In 1993, the band released Hootie Mack, and 2001 brought the release of BBD. Neither achieved the success of Poison. BBD was actually released on Biv 10 Records, which Bivins began in 1992 as a joint venture with Motown Records. His entertainment management firm, Biv Entertainment, developed Boys II Men and Another Bad Creation. The label folded in 2002. Now, you can find Bivins flexing his business muscles with Sporty Rich Enterprises, an extension of Biv 10.

Jaleel White

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Family Matters had been on the air for two years — defining TGIF — when Jaleel White took to the MTV court. At that point, he was, for all intents and purposes, Steve Urkel, despite having been on other television programs since he was three years old. So popular was the Urkel role that White was featured in The Jaleel White Special in 1992. The world loved him and the show continued until 1998, when he was 22. He even earned a story credit on two episodes of the show.

White never was able to achieve the same fame as an adult, something that probably contributed to his participation in season 14 of Dancing with the Stars. Nevertheless, he has turned in some amazing performances in small roles, like when he played himself in Big, Fat Liar and when he guest-starred in two episodes as Gus’ former friend and fellow Blackapella performer on Psych.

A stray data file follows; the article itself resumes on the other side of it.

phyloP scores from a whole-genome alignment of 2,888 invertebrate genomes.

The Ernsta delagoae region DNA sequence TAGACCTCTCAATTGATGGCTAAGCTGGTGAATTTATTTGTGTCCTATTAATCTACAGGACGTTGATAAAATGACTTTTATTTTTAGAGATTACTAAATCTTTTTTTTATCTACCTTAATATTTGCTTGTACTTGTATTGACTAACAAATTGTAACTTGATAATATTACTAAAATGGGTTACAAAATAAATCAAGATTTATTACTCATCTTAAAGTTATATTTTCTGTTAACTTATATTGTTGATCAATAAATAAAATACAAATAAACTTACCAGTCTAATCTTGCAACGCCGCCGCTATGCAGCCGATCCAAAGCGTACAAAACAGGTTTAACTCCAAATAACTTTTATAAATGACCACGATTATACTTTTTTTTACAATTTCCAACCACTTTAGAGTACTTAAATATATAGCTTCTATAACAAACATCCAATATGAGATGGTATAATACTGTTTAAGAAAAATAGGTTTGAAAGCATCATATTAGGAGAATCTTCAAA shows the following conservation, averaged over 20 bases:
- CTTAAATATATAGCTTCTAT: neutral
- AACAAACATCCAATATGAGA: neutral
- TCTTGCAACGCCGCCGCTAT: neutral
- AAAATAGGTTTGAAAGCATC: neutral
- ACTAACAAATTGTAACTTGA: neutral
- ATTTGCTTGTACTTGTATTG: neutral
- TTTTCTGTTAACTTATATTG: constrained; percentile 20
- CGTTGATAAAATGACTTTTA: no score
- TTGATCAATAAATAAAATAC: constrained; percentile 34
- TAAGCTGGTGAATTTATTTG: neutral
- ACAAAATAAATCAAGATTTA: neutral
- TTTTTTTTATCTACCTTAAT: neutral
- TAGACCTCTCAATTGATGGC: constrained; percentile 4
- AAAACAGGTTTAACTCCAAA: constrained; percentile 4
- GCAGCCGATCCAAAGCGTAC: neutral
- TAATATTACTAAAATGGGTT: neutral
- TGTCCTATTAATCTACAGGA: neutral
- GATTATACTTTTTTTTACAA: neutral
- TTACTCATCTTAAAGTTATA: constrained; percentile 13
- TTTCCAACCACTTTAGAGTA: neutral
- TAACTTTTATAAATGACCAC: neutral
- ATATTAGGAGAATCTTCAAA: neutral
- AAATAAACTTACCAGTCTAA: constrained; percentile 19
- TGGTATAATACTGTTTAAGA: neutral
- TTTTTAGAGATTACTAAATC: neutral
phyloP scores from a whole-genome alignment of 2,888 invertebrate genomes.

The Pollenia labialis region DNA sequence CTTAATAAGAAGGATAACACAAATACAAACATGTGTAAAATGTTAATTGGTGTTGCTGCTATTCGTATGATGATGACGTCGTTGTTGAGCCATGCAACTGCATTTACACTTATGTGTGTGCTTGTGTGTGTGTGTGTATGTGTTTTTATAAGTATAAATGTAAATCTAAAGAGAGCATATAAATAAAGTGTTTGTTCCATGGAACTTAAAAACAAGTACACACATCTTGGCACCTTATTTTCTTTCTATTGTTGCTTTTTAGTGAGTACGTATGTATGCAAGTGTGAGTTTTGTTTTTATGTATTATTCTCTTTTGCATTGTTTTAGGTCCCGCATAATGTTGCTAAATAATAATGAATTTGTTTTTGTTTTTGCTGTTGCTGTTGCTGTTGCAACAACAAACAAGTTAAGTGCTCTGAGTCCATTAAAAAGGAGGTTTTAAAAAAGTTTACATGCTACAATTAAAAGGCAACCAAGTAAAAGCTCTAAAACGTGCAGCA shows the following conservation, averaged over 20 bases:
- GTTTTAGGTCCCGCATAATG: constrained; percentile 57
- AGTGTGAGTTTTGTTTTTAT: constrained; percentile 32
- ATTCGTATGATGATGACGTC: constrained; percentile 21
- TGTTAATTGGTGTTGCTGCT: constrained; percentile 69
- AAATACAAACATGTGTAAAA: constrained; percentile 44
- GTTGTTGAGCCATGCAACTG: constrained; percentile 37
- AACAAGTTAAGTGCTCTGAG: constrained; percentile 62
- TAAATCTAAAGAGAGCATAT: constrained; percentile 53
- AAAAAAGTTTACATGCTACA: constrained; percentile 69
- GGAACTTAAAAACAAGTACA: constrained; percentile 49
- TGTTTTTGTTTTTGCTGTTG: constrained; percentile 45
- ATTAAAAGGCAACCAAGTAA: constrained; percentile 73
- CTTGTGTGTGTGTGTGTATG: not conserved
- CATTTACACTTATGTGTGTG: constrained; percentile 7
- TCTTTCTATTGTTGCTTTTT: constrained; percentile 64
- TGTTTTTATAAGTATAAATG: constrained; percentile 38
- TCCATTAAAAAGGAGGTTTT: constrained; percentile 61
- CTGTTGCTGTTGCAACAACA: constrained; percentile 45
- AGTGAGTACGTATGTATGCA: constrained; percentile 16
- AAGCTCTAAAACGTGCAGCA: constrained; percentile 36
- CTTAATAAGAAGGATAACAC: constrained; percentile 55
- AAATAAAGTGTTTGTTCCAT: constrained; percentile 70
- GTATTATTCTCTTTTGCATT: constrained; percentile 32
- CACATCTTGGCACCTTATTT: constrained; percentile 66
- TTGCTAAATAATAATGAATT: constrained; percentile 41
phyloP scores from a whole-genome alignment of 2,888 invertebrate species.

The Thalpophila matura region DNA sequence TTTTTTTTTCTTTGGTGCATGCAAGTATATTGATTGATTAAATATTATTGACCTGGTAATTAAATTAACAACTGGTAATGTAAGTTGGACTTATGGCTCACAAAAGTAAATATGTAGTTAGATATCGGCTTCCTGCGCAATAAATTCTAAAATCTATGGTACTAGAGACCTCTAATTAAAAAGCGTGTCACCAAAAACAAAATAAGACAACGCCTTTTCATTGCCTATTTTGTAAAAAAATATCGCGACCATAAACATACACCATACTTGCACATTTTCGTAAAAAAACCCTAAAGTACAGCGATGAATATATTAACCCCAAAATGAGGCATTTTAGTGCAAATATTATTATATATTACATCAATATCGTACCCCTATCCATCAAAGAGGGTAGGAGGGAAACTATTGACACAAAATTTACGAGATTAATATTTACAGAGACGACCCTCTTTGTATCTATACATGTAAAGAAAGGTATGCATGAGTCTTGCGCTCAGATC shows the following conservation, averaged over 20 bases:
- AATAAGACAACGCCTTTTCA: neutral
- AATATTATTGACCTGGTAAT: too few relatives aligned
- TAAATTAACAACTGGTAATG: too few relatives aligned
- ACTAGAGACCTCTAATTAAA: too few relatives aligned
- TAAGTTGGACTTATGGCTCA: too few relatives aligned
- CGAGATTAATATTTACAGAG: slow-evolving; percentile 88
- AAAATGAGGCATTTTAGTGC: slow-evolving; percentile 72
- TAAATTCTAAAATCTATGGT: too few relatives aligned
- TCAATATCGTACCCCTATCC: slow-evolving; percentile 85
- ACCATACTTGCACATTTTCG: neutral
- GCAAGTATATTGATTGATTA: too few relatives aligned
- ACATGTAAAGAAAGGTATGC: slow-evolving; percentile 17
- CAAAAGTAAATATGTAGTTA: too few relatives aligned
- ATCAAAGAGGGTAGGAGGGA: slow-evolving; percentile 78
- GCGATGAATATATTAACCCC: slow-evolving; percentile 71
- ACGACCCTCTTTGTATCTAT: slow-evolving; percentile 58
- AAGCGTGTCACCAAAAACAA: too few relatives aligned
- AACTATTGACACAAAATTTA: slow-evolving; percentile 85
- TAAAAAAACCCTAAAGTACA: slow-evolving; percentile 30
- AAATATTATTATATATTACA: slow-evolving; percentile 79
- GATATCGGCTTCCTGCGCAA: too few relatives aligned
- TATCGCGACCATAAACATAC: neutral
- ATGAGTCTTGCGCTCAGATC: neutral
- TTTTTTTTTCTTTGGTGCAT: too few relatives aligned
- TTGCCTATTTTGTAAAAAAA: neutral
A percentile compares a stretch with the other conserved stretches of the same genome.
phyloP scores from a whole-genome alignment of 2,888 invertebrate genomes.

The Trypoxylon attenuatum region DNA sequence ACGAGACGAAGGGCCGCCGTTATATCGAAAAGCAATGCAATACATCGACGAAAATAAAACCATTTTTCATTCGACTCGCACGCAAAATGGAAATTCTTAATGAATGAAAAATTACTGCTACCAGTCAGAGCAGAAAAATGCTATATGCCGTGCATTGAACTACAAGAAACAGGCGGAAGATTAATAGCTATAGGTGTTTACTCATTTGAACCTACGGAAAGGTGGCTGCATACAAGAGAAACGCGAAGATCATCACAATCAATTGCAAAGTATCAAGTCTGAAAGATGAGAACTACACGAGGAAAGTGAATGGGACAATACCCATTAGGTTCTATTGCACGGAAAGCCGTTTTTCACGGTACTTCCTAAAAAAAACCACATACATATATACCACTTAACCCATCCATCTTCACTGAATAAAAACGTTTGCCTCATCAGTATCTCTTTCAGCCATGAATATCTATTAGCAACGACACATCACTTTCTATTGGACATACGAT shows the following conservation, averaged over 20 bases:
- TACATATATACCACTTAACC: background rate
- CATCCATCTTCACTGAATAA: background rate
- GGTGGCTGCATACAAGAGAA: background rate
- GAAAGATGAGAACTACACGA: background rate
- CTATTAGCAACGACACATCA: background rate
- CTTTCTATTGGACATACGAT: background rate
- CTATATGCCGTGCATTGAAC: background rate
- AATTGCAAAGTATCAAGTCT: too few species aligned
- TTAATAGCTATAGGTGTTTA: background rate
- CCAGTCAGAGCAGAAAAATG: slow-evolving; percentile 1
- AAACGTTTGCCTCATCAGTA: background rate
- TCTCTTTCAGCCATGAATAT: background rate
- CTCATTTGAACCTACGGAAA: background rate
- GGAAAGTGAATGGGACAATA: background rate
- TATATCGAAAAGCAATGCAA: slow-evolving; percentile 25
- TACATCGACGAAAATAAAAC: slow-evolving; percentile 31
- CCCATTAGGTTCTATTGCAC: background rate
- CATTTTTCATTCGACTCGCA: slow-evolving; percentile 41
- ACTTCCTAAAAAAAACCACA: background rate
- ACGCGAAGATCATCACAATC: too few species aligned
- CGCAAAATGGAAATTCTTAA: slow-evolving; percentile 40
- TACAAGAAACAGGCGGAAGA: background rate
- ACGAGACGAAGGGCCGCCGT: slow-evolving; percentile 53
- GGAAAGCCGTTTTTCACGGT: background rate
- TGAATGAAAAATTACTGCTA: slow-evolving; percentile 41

MC Lyte

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MC Lyte is a master of firsts. She was the first woman in a Rock N’ Jock B-Ball jam, for example. But, she was also the first solo female rapper to release a major label album (1988’s Lyte as a Rock), the first to receive a gold album, and to be nominated for a Grammy. She was also the first female African-American president of the LA chapter of the Recording Academy. So influential is she that her diary is in the Smithsonian’s collection.

She kept her career active by recording, DJing, co-hosting a radio show, acting, and doing voice-over work. She also is engaged frequently as a speaker for Fortune 500 companies, non-profits, colleges, and other organizations. As if that isn’t enough, MC Lyte is the founder of the Hip-Hop Sisters Foundation, which offers a $100,000 academic scholarship to the University of Wisconsin-Madison. In 2013, she was presented with the I Am Hip-Hop Award at the BET Hip-Hop Awards. Guess what? She was the first woman to receive the award.